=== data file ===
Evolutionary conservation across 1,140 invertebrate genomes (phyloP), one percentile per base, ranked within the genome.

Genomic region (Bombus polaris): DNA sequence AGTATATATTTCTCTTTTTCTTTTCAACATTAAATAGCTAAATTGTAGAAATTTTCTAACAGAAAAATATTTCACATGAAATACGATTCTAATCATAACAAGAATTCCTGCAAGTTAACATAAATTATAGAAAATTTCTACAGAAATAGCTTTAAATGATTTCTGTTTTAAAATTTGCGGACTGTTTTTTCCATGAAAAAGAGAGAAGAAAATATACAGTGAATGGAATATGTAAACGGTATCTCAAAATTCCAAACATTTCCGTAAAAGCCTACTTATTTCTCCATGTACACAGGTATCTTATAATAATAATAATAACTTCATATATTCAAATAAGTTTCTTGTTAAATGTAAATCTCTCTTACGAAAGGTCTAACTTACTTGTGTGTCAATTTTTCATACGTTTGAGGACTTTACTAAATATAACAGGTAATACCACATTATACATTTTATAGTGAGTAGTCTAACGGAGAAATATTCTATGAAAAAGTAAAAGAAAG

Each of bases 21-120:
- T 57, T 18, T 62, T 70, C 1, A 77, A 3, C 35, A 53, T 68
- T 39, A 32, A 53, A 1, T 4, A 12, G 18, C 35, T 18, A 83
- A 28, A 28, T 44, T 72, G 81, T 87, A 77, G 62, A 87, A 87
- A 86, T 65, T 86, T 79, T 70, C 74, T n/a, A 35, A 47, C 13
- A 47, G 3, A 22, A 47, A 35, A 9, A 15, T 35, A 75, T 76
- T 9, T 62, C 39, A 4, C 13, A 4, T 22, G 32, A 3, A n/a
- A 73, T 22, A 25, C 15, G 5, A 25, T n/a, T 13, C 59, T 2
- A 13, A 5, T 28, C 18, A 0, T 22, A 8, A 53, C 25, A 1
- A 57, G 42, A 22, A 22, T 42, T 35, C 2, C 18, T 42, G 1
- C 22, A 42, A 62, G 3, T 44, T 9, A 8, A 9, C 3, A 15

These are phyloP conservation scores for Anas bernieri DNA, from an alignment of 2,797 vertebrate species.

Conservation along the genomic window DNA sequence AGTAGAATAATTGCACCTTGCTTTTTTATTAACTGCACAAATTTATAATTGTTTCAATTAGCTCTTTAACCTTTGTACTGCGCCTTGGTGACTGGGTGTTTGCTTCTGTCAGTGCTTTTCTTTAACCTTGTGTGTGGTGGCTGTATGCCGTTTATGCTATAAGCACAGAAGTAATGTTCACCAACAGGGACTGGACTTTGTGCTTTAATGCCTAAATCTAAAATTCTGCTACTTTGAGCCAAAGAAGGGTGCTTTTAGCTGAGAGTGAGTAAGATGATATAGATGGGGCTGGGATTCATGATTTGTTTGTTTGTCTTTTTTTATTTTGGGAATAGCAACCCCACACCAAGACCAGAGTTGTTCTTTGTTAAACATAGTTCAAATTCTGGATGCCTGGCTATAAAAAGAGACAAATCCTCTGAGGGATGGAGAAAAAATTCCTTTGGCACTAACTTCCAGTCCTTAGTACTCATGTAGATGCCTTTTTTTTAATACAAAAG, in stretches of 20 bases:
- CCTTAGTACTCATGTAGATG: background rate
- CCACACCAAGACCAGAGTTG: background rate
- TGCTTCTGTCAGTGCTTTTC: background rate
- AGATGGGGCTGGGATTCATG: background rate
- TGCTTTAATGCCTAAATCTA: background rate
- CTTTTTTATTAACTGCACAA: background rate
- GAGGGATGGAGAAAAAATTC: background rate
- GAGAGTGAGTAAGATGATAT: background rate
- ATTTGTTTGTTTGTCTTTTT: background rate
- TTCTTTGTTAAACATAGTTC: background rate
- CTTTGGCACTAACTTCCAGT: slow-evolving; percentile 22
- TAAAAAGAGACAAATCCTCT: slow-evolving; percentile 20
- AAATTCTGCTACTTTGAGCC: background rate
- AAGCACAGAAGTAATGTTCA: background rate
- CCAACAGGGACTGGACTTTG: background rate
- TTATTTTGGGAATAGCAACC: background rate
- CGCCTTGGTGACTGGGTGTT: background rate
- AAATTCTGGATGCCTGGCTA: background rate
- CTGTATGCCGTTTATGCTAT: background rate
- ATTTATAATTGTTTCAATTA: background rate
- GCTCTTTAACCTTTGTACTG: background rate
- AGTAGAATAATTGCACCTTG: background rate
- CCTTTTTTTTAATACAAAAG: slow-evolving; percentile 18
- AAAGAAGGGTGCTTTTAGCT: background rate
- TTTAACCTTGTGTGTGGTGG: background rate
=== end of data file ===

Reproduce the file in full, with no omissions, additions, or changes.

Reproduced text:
Evolutionary conservation across 1,140 invertebrate genomes (phyloP), one percentile per base, ranked within the genome.

Genomic region (Bombus polaris): DNA sequence AGTATATATTTCTCTTTTTCTTTTCAACATTAAATAGCTAAATTGTAGAAATTTTCTAACAGAAAAATATTTCACATGAAATACGATTCTAATCATAACAAGAATTCCTGCAAGTTAACATAAATTATAGAAAATTTCTACAGAAATAGCTTTAAATGATTTCTGTTTTAAAATTTGCGGACTGTTTTTTCCATGAAAAAGAGAGAAGAAAATATACAGTGAATGGAATATGTAAACGGTATCTCAAAATTCCAAACATTTCCGTAAAAGCCTACTTATTTCTCCATGTACACAGGTATCTTATAATAATAATAATAACTTCATATATTCAAATAAGTTTCTTGTTAAATGTAAATCTCTCTTACGAAAGGTCTAACTTACTTGTGTGTCAATTTTTCATACGTTTGAGGACTTTACTAAATATAACAGGTAATACCACATTATACATTTTATAGTGAGTAGTCTAACGGAGAAATATTCTATGAAAAAGTAAAAGAAAG

Each of bases 21-120:
- T 57, T 18, T 62, T 70, C 1, A 77, A 3, C 35, A 53, T 68
- T 39, A 32, A 53, A 1, T 4, A 12, G 18, C 35, T 18, A 83
- A 28, A 28, T 44, T 72, G 81, T 87, A 77, G 62, A 87, A 87
- A 86, T 65, T 86, T 79, T 70, C 74, T n/a, A 35, A 47, C 13
- A 47, G 3, A 22, A 47, A 35, A 9, A 15, T 35, A 75, T 76
- T 9, T 62, C 39, A 4, C 13, A 4, T 22, G 32, A 3, A n/a
- A 73, T 22, A 25, C 15, G 5, A 25, T n/a, T 13, C 59, T 2
- A 13, A 5, T 28, C 18, A 0, T 22, A 8, A 53, C 25, A 1
- A 57, G 42, A 22, A 22, T 42, T 35, C 2, C 18, T 42, G 1
- C 22, A 42, A 62, G 3, T 44, T 9, A 8, A 9, C 3, A 15

These are phyloP conservation scores for Anas bernieri DNA, from an alignment of 2,797 vertebrate species.

Conservation along the genomic window DNA sequence AGTAGAATAATTGCACCTTGCTTTTTTATTAACTGCACAAATTTATAATTGTTTCAATTAGCTCTTTAACCTTTGTACTGCGCCTTGGTGACTGGGTGTTTGCTTCTGTCAGTGCTTTTCTTTAACCTTGTGTGTGGTGGCTGTATGCCGTTTATGCTATAAGCACAGAAGTAATGTTCACCAACAGGGACTGGACTTTGTGCTTTAATGCCTAAATCTAAAATTCTGCTACTTTGAGCCAAAGAAGGGTGCTTTTAGCTGAGAGTGAGTAAGATGATATAGATGGGGCTGGGATTCATGATTTGTTTGTTTGTCTTTTTTTATTTTGGGAATAGCAACCCCACACCAAGACCAGAGTTGTTCTTTGTTAAACATAGTTCAAATTCTGGATGCCTGGCTATAAAAAGAGACAAATCCTCTGAGGGATGGAGAAAAAATTCCTTTGGCACTAACTTCCAGTCCTTAGTACTCATGTAGATGCCTTTTTTTTAATACAAAAG, in stretches of 20 bases:
- CCTTAGTACTCATGTAGATG: background rate
- CCACACCAAGACCAGAGTTG: background rate
- TGCTTCTGTCAGTGCTTTTC: background rate
- AGATGGGGCTGGGATTCATG: background rate
- TGCTTTAATGCCTAAATCTA: background rate
- CTTTTTTATTAACTGCACAA: background rate
- GAGGGATGGAGAAAAAATTC: background rate
- GAGAGTGAGTAAGATGATAT: background rate
- ATTTGTTTGTTTGTCTTTTT: background rate
- TTCTTTGTTAAACATAGTTC: background rate
- CTTTGGCACTAACTTCCAGT: slow-evolving; percentile 22
- TAAAAAGAGACAAATCCTCT: slow-evolving; percentile 20
- AAATTCTGCTACTTTGAGCC: background rate
- AAGCACAGAAGTAATGTTCA: background rate
- CCAACAGGGACTGGACTTTG: background rate
- TTATTTTGGGAATAGCAACC: background rate
- CGCCTTGGTGACTGGGTGTT: background rate
- AAATTCTGGATGCCTGGCTA: background rate
- CTGTATGCCGTTTATGCTAT: background rate
- ATTTATAATTGTTTCAATTA: background rate
- GCTCTTTAACCTTTGTACTG: background rate
- AGTAGAATAATTGCACCTTG: background rate
- CCTTTTTTTTAATACAAAAG: slow-evolving; percentile 18
- AAAGAAGGGTGCTTTTAGCT: background rate
- TTTAACCTTGTGTGTGGTGG: background rate